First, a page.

LASIK is a low pain/low discomfort level procedure. Your surgeon may give you a mild sedative (i.e.: Valium) to help you relax through the procedure. You will be taken in the laser room where your eye will be prepped for the surgery. A sticky plastic (a tegaderm) will be applied to both upper and lower lids, to hold your eyelashes out of the way. A local numbing drop will be instilled in your eye (this drop may sting a bit). Then the Ophthalmologist will put a lid speculum in your eye. This will hold your eye open for the procedure. You will be instructed to look at a focusing light. This is the light that you will try to keep looking at throughout the entire procedure. The doctor will then put a “ring” on your eye this will apply suction to your eye and your vision will go dim to black (this is desired and your vision should return immediately after the suction is turned off), then a protective flap is created on the cornea with a machine called a microkeratome. The doctor then lifts the flap and laser is applied to the exposed surface of the cornea gently reshaping it for better vision. The surgeon then lays the protective flap back down and smoothes it back in place. The speculum will remain in your eye for about 2 more minutes and then removed, as will the tegaderm be removed. One eye is now done and the team will readjust the table and repeat the procedure for the second eye.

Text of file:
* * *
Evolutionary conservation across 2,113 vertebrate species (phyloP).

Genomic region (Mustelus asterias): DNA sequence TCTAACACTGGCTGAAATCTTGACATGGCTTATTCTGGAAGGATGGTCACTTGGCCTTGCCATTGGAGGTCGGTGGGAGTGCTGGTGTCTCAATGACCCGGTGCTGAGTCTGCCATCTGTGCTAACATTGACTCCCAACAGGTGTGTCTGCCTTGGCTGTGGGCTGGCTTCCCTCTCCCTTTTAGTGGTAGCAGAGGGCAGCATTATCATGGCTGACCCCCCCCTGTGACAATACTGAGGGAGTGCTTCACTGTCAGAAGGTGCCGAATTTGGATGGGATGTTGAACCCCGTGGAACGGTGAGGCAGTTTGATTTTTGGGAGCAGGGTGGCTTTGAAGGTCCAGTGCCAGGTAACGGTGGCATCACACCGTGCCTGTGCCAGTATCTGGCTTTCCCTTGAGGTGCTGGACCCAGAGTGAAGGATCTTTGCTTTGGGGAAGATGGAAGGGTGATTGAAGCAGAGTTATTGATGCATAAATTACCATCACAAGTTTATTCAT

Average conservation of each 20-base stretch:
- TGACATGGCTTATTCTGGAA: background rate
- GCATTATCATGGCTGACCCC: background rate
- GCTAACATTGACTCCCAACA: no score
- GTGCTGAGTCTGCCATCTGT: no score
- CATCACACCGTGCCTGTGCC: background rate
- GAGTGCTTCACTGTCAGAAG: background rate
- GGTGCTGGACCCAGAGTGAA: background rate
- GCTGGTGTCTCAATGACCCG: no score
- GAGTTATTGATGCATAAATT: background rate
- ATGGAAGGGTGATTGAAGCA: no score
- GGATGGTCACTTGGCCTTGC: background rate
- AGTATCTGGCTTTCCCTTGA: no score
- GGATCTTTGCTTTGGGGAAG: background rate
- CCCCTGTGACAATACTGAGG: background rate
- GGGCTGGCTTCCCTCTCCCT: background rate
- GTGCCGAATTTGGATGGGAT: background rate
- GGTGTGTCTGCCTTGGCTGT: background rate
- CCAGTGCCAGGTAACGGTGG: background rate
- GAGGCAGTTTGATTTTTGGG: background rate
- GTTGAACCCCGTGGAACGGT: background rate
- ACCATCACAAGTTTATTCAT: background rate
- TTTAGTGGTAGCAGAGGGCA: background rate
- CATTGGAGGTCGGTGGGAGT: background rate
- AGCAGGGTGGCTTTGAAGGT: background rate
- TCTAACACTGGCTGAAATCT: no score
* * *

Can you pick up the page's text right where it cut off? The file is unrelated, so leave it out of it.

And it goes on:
While you recover, you may wear a shield to protect your eye at night or any time you nap. This is to prevent you from rubbing your eye unconsciously. Initially your eye may itch, burn or feel a little irritated. It may also water or be a little uncomfortable. To promote healing, you should:

• Protect your eye from bumps and pokes. Don’t scratch, rub or touch your eye.
• Use eye drops (preservative free) as directed by the surgeon. You may also be prescribed several kinds of drops.
• Avoid wearing any eye makeup for 2 weeks.
• Avoid swimming, saunas, hot tubs and pools for 2 weeks. Your surgeon may also have other restrictions for you related to other sports or activities. Wear sunglasses outside (Polarized are the best) to protect your eyes from UV light.

Your vision will improve as time goes on:

• You may have blurry vision at first especially the first 24 hours. If you have vision problems, you may notice them more at night.
• Vision often clears within the first few days. It should become stable in 4 to 12 weeks
• If you’re over 40, you may need reading glasses, even if you didn’t use them before.

You may experience temporary or permanent:

• Burning
• Dryness
• Loss of a line of vision
• Blurriness
• Halos/Starbursts
• Photosensitivity (sensitivity to light)

Medical complications may include:

• Inflammation
• Infection
• Complications with the flap
• Vision Loss

Comments are closed.